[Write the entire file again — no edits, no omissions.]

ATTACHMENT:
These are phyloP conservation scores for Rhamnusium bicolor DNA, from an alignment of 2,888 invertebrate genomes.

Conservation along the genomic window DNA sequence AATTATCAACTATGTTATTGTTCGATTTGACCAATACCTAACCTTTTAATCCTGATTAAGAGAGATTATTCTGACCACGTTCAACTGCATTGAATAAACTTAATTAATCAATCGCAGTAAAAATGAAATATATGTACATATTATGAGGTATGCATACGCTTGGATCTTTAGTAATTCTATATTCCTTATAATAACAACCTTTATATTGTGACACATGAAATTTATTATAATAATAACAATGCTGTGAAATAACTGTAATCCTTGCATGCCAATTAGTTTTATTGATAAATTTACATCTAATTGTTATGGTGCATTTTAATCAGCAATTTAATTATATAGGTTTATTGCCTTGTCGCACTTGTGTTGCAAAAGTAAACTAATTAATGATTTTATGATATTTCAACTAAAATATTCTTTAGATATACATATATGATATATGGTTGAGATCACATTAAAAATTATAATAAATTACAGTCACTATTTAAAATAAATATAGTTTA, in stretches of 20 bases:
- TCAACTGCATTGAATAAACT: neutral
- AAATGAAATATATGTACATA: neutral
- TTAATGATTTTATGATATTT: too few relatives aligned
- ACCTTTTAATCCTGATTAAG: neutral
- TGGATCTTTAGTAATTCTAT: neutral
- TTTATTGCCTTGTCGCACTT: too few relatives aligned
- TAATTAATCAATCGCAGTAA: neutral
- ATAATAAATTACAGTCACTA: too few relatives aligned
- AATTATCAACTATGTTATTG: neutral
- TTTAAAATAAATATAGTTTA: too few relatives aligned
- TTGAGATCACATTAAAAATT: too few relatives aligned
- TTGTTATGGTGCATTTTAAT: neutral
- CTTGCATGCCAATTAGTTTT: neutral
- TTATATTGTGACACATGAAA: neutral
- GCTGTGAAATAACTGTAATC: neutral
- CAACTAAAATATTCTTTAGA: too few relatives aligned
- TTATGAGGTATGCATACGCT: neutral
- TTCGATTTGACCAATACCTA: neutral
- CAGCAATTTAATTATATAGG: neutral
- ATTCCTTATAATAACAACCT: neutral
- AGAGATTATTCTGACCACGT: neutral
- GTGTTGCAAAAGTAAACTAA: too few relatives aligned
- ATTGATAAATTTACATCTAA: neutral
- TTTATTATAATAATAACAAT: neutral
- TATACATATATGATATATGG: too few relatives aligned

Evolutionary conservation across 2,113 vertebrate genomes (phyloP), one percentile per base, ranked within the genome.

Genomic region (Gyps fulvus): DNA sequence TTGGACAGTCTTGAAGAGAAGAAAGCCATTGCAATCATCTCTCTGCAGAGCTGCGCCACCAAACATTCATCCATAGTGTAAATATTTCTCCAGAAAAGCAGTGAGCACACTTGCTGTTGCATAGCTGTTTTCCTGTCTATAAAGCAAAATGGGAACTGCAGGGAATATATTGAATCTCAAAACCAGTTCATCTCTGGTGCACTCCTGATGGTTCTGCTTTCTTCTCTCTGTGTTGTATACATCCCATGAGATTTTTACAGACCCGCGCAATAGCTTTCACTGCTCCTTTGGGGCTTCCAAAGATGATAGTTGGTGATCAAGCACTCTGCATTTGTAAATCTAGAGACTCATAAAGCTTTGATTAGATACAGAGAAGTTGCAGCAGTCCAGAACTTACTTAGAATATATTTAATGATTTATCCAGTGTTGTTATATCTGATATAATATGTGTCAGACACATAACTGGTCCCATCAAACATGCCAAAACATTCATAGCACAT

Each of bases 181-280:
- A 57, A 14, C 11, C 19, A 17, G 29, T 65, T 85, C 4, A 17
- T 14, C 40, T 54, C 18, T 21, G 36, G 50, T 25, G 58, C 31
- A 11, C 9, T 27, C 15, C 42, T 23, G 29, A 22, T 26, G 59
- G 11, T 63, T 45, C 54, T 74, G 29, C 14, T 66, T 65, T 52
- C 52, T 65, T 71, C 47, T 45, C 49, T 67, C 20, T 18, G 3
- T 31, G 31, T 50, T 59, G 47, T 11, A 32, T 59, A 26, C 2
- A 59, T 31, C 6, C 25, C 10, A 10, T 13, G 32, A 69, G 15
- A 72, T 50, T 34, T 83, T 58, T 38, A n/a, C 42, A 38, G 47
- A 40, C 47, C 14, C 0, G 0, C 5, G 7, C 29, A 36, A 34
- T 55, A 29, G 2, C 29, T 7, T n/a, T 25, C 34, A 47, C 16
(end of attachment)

These are phyloP conservation scores for Rhamnusium bicolor DNA, from an alignment of 2,888 invertebrate genomes.

Conservation along the genomic window DNA sequence AATTATCAACTATGTTATTGTTCGATTTGACCAATACCTAACCTTTTAATCCTGATTAAGAGAGATTATTCTGACCACGTTCAACTGCATTGAATAAACTTAATTAATCAATCGCAGTAAAAATGAAATATATGTACATATTATGAGGTATGCATACGCTTGGATCTTTAGTAATTCTATATTCCTTATAATAACAACCTTTATATTGTGACACATGAAATTTATTATAATAATAACAATGCTGTGAAATAACTGTAATCCTTGCATGCCAATTAGTTTTATTGATAAATTTACATCTAATTGTTATGGTGCATTTTAATCAGCAATTTAATTATATAGGTTTATTGCCTTGTCGCACTTGTGTTGCAAAAGTAAACTAATTAATGATTTTATGATATTTCAACTAAAATATTCTTTAGATATACATATATGATATATGGTTGAGATCACATTAAAAATTATAATAAATTACAGTCACTATTTAAAATAAATATAGTTTA, in stretches of 20 bases:
- TCAACTGCATTGAATAAACT: neutral
- AAATGAAATATATGTACATA: neutral
- TTAATGATTTTATGATATTT: too few relatives aligned
- ACCTTTTAATCCTGATTAAG: neutral
- TGGATCTTTAGTAATTCTAT: neutral
- TTTATTGCCTTGTCGCACTT: too few relatives aligned
- TAATTAATCAATCGCAGTAA: neutral
- ATAATAAATTACAGTCACTA: too few relatives aligned
- AATTATCAACTATGTTATTG: neutral
- TTTAAAATAAATATAGTTTA: too few relatives aligned
- TTGAGATCACATTAAAAATT: too few relatives aligned
- TTGTTATGGTGCATTTTAAT: neutral
- CTTGCATGCCAATTAGTTTT: neutral
- TTATATTGTGACACATGAAA: neutral
- GCTGTGAAATAACTGTAATC: neutral
- CAACTAAAATATTCTTTAGA: too few relatives aligned
- TTATGAGGTATGCATACGCT: neutral
- TTCGATTTGACCAATACCTA: neutral
- CAGCAATTTAATTATATAGG: neutral
- ATTCCTTATAATAACAACCT: neutral
- AGAGATTATTCTGACCACGT: neutral
- GTGTTGCAAAAGTAAACTAA: too few relatives aligned
- ATTGATAAATTTACATCTAA: neutral
- TTTATTATAATAATAACAAT: neutral
- TATACATATATGATATATGG: too few relatives aligned

Evolutionary conservation across 2,113 vertebrate genomes (phyloP), one percentile per base, ranked within the genome.

Genomic region (Gyps fulvus): DNA sequence TTGGACAGTCTTGAAGAGAAGAAAGCCATTGCAATCATCTCTCTGCAGAGCTGCGCCACCAAACATTCATCCATAGTGTAAATATTTCTCCAGAAAAGCAGTGAGCACACTTGCTGTTGCATAGCTGTTTTCCTGTCTATAAAGCAAAATGGGAACTGCAGGGAATATATTGAATCTCAAAACCAGTTCATCTCTGGTGCACTCCTGATGGTTCTGCTTTCTTCTCTCTGTGTTGTATACATCCCATGAGATTTTTACAGACCCGCGCAATAGCTTTCACTGCTCCTTTGGGGCTTCCAAAGATGATAGTTGGTGATCAAGCACTCTGCATTTGTAAATCTAGAGACTCATAAAGCTTTGATTAGATACAGAGAAGTTGCAGCAGTCCAGAACTTACTTAGAATATATTTAATGATTTATCCAGTGTTGTTATATCTGATATAATATGTGTCAGACACATAACTGGTCCCATCAAACATGCCAAAACATTCATAGCACAT

Each of bases 181-280:
- A 57, A 14, C 11, C 19, A 17, G 29, T 65, T 85, C 4, A 17
- T 14, C 40, T 54, C 18, T 21, G 36, G 50, T 25, G 58, C 31
- A 11, C 9, T 27, C 15, C 42, T 23, G 29, A 22, T 26, G 59
- G 11, T 63, T 45, C 54, T 74, G 29, C 14, T 66, T 65, T 52
- C 52, T 65, T 71, C 47, T 45, C 49, T 67, C 20, T 18, G 3
- T 31, G 31, T 50, T 59, G 47, T 11, A 32, T 59, A 26, C 2
- A 59, T 31, C 6, C 25, C 10, A 10, T 13, G 32, A 69, G 15
- A 72, T 50, T 34, T 83, T 58, T 38, A n/a, C 42, A 38, G 47
- A 40, C 47, C 14, C 0, G 0, C 5, G 7, C 29, A 36, A 34
- T 55, A 29, G 2, C 29, T 7, T n/a, T 25, C 34, A 47, C 16